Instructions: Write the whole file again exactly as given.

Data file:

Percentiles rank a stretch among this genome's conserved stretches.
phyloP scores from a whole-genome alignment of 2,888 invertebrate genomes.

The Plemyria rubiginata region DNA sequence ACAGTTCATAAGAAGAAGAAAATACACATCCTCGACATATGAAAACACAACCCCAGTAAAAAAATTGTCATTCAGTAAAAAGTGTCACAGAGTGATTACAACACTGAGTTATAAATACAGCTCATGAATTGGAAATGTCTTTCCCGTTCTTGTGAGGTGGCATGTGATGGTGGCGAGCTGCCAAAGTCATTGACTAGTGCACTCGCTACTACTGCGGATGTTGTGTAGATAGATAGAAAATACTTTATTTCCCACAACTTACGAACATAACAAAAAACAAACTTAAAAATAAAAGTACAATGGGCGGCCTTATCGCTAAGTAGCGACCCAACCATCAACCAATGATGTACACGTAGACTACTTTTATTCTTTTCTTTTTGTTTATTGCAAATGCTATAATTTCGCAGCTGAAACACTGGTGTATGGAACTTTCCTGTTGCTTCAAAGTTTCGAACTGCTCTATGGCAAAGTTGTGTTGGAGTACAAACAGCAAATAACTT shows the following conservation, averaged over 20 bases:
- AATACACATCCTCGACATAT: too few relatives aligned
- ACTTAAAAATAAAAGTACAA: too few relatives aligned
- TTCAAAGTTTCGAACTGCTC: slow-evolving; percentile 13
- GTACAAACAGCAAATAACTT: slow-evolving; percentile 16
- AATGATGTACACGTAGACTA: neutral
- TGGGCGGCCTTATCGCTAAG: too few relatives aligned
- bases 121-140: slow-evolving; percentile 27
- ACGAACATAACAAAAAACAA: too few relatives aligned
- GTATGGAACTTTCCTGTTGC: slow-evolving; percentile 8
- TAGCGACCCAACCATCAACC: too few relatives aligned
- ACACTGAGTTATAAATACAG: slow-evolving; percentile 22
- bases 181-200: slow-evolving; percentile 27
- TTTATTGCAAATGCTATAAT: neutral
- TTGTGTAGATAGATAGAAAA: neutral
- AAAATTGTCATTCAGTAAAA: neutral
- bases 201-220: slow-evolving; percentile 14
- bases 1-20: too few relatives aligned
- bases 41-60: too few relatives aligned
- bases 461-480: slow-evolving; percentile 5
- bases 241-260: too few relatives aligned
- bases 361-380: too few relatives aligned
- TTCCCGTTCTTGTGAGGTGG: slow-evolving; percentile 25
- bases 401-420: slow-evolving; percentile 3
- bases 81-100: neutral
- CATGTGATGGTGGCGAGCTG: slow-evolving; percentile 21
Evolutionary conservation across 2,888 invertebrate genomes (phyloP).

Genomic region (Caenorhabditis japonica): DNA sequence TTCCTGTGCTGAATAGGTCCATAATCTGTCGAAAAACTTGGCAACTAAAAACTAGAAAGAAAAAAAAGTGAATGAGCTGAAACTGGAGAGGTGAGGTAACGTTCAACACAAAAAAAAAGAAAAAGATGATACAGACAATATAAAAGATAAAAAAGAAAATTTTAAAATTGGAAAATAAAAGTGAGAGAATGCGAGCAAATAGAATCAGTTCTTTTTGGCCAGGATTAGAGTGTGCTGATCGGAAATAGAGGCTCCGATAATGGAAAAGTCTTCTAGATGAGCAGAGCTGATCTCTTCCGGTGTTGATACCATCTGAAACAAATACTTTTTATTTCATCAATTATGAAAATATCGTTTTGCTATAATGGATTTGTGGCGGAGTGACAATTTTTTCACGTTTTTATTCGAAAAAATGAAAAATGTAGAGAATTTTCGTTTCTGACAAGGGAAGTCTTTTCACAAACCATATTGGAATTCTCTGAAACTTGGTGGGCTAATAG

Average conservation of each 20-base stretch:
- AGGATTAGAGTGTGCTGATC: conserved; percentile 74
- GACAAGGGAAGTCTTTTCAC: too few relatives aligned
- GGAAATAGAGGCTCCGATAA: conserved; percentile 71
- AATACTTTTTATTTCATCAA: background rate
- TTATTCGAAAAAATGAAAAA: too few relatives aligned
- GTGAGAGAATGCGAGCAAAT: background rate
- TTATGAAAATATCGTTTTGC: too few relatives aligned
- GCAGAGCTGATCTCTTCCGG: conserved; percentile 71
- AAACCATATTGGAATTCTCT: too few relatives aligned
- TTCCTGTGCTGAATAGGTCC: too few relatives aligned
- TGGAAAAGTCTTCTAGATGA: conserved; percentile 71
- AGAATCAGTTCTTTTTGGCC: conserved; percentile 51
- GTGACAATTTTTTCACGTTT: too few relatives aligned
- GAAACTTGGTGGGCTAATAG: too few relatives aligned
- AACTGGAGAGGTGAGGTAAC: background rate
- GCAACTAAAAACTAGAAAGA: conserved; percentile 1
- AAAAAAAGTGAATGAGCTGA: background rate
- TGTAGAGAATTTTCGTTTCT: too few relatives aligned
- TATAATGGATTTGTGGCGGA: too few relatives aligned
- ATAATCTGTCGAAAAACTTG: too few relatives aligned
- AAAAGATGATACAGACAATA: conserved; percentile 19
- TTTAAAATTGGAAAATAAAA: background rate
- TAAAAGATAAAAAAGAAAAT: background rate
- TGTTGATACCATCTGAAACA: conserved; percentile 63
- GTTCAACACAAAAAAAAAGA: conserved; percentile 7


Percentiles rank a stretch among this genome's conserved stretches.
phyloP scores from a whole-genome alignment of 2,888 invertebrate genomes.

The Plemyria rubiginata region DNA sequence ACAGTTCATAAGAAGAAGAAAATACACATCCTCGACATATGAAAACACAACCCCAGTAAAAAAATTGTCATTCAGTAAAAAGTGTCACAGAGTGATTACAACACTGAGTTATAAATACAGCTCATGAATTGGAAATGTCTTTCCCGTTCTTGTGAGGTGGCATGTGATGGTGGCGAGCTGCCAAAGTCATTGACTAGTGCACTCGCTACTACTGCGGATGTTGTGTAGATAGATAGAAAATACTTTATTTCCCACAACTTACGAACATAACAAAAAACAAACTTAAAAATAAAAGTACAATGGGCGGCCTTATCGCTAAGTAGCGACCCAACCATCAACCAATGATGTACACGTAGACTACTTTTATTCTTTTCTTTTTGTTTATTGCAAATGCTATAATTTCGCAGCTGAAACACTGGTGTATGGAACTTTCCTGTTGCTTCAAAGTTTCGAACTGCTCTATGGCAAAGTTGTGTTGGAGTACAAACAGCAAATAACTT shows the following conservation, averaged over 20 bases:
- AATACACATCCTCGACATAT: too few relatives aligned
- ACTTAAAAATAAAAGTACAA: too few relatives aligned
- TTCAAAGTTTCGAACTGCTC: slow-evolving; percentile 13
- GTACAAACAGCAAATAACTT: slow-evolving; percentile 16
- AATGATGTACACGTAGACTA: neutral
- TGGGCGGCCTTATCGCTAAG: too few relatives aligned
- bases 121-140: slow-evolving; percentile 27
- ACGAACATAACAAAAAACAA: too few relatives aligned
- GTATGGAACTTTCCTGTTGC: slow-evolving; percentile 8
- TAGCGACCCAACCATCAACC: too few relatives aligned
- ACACTGAGTTATAAATACAG: slow-evolving; percentile 22
- bases 181-200: slow-evolving; percentile 27
- TTTATTGCAAATGCTATAAT: neutral
- TTGTGTAGATAGATAGAAAA: neutral
- AAAATTGTCATTCAGTAAAA: neutral
- bases 201-220: slow-evolving; percentile 14
- bases 1-20: too few relatives aligned
- bases 41-60: too few relatives aligned
- bases 461-480: slow-evolving; percentile 5
- bases 241-260: too few relatives aligned
- bases 361-380: too few relatives aligned
- TTCCCGTTCTTGTGAGGTGG: slow-evolving; percentile 25
- bases 401-420: slow-evolving; percentile 3
- bases 81-100: neutral
- CATGTGATGGTGGCGAGCTG: slow-evolving; percentile 21
Evolutionary conservation across 2,888 invertebrate genomes (phyloP).

Genomic region (Caenorhabditis japonica): DNA sequence TTCCTGTGCTGAATAGGTCCATAATCTGTCGAAAAACTTGGCAACTAAAAACTAGAAAGAAAAAAAAGTGAATGAGCTGAAACTGGAGAGGTGAGGTAACGTTCAACACAAAAAAAAAGAAAAAGATGATACAGACAATATAAAAGATAAAAAAGAAAATTTTAAAATTGGAAAATAAAAGTGAGAGAATGCGAGCAAATAGAATCAGTTCTTTTTGGCCAGGATTAGAGTGTGCTGATCGGAAATAGAGGCTCCGATAATGGAAAAGTCTTCTAGATGAGCAGAGCTGATCTCTTCCGGTGTTGATACCATCTGAAACAAATACTTTTTATTTCATCAATTATGAAAATATCGTTTTGCTATAATGGATTTGTGGCGGAGTGACAATTTTTTCACGTTTTTATTCGAAAAAATGAAAAATGTAGAGAATTTTCGTTTCTGACAAGGGAAGTCTTTTCACAAACCATATTGGAATTCTCTGAAACTTGGTGGGCTAATAG

Average conservation of each 20-base stretch:
- AGGATTAGAGTGTGCTGATC: conserved; percentile 74
- GACAAGGGAAGTCTTTTCAC: too few relatives aligned
- GGAAATAGAGGCTCCGATAA: conserved; percentile 71
- AATACTTTTTATTTCATCAA: background rate
- TTATTCGAAAAAATGAAAAA: too few relatives aligned
- GTGAGAGAATGCGAGCAAAT: background rate
- TTATGAAAATATCGTTTTGC: too few relatives aligned
- GCAGAGCTGATCTCTTCCGG: conserved; percentile 71
- AAACCATATTGGAATTCTCT: too few relatives aligned
- TTCCTGTGCTGAATAGGTCC: too few relatives aligned
- TGGAAAAGTCTTCTAGATGA: conserved; percentile 71
- AGAATCAGTTCTTTTTGGCC: conserved; percentile 51
- GTGACAATTTTTTCACGTTT: too few relatives aligned
- GAAACTTGGTGGGCTAATAG: too few relatives aligned
- AACTGGAGAGGTGAGGTAAC: background rate
- GCAACTAAAAACTAGAAAGA: conserved; percentile 1
- AAAAAAAGTGAATGAGCTGA: background rate
- TGTAGAGAATTTTCGTTTCT: too few relatives aligned
- TATAATGGATTTGTGGCGGA: too few relatives aligned
- ATAATCTGTCGAAAAACTTG: too few relatives aligned
- AAAAGATGATACAGACAATA: conserved; percentile 19
- TTTAAAATTGGAAAATAAAA: background rate
- TAAAAGATAAAAAAGAAAAT: background rate
- TGTTGATACCATCTGAAACA: conserved; percentile 63
- GTTCAACACAAAAAAAAAGA: conserved; percentile 7